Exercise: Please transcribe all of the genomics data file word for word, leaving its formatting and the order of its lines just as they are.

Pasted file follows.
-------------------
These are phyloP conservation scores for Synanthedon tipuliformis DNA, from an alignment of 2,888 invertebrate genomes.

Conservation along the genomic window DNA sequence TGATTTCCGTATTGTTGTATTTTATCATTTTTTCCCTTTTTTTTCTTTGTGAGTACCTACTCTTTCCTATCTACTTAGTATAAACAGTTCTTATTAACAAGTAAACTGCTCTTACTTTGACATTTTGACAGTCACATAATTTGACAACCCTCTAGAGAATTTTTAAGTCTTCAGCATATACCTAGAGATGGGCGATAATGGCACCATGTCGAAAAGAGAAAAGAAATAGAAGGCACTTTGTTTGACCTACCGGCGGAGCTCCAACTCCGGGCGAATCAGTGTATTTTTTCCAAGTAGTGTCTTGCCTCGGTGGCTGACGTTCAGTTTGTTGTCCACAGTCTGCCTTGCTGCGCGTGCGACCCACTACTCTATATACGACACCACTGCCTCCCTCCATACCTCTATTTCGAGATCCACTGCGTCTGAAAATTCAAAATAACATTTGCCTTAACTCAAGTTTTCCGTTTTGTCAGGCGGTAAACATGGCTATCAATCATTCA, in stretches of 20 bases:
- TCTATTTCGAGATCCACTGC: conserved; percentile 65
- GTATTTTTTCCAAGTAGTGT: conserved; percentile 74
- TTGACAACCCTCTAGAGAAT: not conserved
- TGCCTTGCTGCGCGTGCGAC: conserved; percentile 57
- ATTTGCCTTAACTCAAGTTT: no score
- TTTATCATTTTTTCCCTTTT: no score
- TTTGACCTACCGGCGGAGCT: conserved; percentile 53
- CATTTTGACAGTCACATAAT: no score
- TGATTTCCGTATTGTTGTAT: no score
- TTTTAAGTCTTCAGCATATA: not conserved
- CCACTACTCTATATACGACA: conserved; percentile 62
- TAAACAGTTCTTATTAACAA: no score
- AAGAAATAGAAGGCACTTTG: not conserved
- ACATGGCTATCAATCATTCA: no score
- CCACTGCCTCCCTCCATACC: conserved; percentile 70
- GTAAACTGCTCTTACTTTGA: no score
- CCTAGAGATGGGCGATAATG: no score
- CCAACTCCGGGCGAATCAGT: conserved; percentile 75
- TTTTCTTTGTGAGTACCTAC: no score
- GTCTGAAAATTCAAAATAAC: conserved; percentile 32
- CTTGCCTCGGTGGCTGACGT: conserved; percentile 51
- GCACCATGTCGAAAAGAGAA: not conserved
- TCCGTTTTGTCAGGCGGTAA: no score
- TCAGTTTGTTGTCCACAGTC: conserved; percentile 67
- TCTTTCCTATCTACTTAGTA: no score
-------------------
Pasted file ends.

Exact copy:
These are phyloP conservation scores for Synanthedon tipuliformis DNA, from an alignment of 2,888 invertebrate genomes.

Conservation along the genomic window DNA sequence TGATTTCCGTATTGTTGTATTTTATCATTTTTTCCCTTTTTTTTCTTTGTGAGTACCTACTCTTTCCTATCTACTTAGTATAAACAGTTCTTATTAACAAGTAAACTGCTCTTACTTTGACATTTTGACAGTCACATAATTTGACAACCCTCTAGAGAATTTTTAAGTCTTCAGCATATACCTAGAGATGGGCGATAATGGCACCATGTCGAAAAGAGAAAAGAAATAGAAGGCACTTTGTTTGACCTACCGGCGGAGCTCCAACTCCGGGCGAATCAGTGTATTTTTTCCAAGTAGTGTCTTGCCTCGGTGGCTGACGTTCAGTTTGTTGTCCACAGTCTGCCTTGCTGCGCGTGCGACCCACTACTCTATATACGACACCACTGCCTCCCTCCATACCTCTATTTCGAGATCCACTGCGTCTGAAAATTCAAAATAACATTTGCCTTAACTCAAGTTTTCCGTTTTGTCAGGCGGTAAACATGGCTATCAATCATTCA, in stretches of 20 bases:
- TCTATTTCGAGATCCACTGC: conserved; percentile 65
- GTATTTTTTCCAAGTAGTGT: conserved; percentile 74
- TTGACAACCCTCTAGAGAAT: not conserved
- TGCCTTGCTGCGCGTGCGAC: conserved; percentile 57
- ATTTGCCTTAACTCAAGTTT: no score
- TTTATCATTTTTTCCCTTTT: no score
- TTTGACCTACCGGCGGAGCT: conserved; percentile 53
- CATTTTGACAGTCACATAAT: no score
- TGATTTCCGTATTGTTGTAT: no score
- TTTTAAGTCTTCAGCATATA: not conserved
- CCACTACTCTATATACGACA: conserved; percentile 62
- TAAACAGTTCTTATTAACAA: no score
- AAGAAATAGAAGGCACTTTG: not conserved
- ACATGGCTATCAATCATTCA: no score
- CCACTGCCTCCCTCCATACC: conserved; percentile 70
- GTAAACTGCTCTTACTTTGA: no score
- CCTAGAGATGGGCGATAATG: no score
- CCAACTCCGGGCGAATCAGT: conserved; percentile 75
- TTTTCTTTGTGAGTACCTAC: no score
- GTCTGAAAATTCAAAATAAC: conserved; percentile 32
- CTTGCCTCGGTGGCTGACGT: conserved; percentile 51
- GCACCATGTCGAAAAGAGAA: not conserved
- TCCGTTTTGTCAGGCGGTAA: no score
- TCAGTTTGTTGTCCACAGTC: conserved; percentile 67
- TCTTTCCTATCTACTTAGTA: no score